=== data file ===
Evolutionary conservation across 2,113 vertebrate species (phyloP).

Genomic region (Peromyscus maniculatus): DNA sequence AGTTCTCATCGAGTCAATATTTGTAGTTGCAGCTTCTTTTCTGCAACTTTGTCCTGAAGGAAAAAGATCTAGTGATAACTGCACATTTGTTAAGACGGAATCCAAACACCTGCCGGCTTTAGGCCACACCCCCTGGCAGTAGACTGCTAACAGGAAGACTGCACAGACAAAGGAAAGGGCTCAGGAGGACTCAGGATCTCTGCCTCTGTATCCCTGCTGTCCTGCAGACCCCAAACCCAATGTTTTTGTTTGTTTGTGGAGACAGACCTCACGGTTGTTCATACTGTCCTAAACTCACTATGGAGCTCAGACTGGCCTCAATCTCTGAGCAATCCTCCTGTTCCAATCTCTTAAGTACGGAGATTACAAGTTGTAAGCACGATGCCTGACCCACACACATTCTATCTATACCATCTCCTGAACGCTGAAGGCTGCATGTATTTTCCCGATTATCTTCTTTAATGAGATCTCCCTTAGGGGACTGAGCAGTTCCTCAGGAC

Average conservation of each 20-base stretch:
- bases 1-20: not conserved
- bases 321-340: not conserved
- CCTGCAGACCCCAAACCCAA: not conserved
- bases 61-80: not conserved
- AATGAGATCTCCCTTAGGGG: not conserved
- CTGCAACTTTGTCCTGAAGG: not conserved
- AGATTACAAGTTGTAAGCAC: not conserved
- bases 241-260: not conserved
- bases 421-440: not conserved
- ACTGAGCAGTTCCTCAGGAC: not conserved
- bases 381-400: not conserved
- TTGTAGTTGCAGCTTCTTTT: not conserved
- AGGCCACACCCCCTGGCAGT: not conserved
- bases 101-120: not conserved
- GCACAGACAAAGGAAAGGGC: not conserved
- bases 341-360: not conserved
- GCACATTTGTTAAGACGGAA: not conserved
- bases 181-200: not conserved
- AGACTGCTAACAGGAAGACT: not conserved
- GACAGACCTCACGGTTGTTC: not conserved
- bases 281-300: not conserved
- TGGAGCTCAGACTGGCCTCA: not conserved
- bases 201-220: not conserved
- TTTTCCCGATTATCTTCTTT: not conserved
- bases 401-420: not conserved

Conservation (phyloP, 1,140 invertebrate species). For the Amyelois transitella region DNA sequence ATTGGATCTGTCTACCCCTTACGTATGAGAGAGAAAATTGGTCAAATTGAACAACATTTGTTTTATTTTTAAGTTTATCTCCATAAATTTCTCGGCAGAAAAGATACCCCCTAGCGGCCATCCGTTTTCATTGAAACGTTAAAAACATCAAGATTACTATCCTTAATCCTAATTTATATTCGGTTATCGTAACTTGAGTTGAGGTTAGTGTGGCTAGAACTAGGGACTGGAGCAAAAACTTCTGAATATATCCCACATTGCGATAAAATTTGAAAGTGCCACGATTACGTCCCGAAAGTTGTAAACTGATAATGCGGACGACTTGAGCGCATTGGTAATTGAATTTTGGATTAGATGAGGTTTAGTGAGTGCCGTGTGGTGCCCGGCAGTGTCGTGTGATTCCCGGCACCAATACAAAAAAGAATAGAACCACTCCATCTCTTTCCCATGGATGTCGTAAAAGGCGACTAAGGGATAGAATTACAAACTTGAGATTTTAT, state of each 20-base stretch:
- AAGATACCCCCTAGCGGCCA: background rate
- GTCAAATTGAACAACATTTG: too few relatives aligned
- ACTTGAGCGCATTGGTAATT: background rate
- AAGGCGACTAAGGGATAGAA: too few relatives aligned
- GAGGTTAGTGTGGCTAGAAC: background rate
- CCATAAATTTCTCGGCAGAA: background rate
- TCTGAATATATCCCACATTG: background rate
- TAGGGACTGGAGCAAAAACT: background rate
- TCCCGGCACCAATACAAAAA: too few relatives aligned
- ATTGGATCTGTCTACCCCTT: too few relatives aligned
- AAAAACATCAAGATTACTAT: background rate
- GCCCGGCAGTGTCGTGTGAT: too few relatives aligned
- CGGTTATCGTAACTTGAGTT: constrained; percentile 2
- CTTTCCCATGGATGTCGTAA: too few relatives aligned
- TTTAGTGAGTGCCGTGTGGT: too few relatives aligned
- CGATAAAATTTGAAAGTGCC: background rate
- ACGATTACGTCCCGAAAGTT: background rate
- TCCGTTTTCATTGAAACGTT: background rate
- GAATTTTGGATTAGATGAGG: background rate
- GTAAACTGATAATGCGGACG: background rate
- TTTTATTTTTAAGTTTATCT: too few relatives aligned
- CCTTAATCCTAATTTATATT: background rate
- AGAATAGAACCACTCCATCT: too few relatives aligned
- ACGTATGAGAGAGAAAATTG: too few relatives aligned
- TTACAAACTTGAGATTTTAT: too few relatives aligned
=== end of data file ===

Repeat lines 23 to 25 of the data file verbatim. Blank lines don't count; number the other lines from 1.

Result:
- GACAGACCTCACGGTTGTTC: not conserved
- bases 281-300: not conserved
- TGGAGCTCAGACTGGCCTCA: not conserved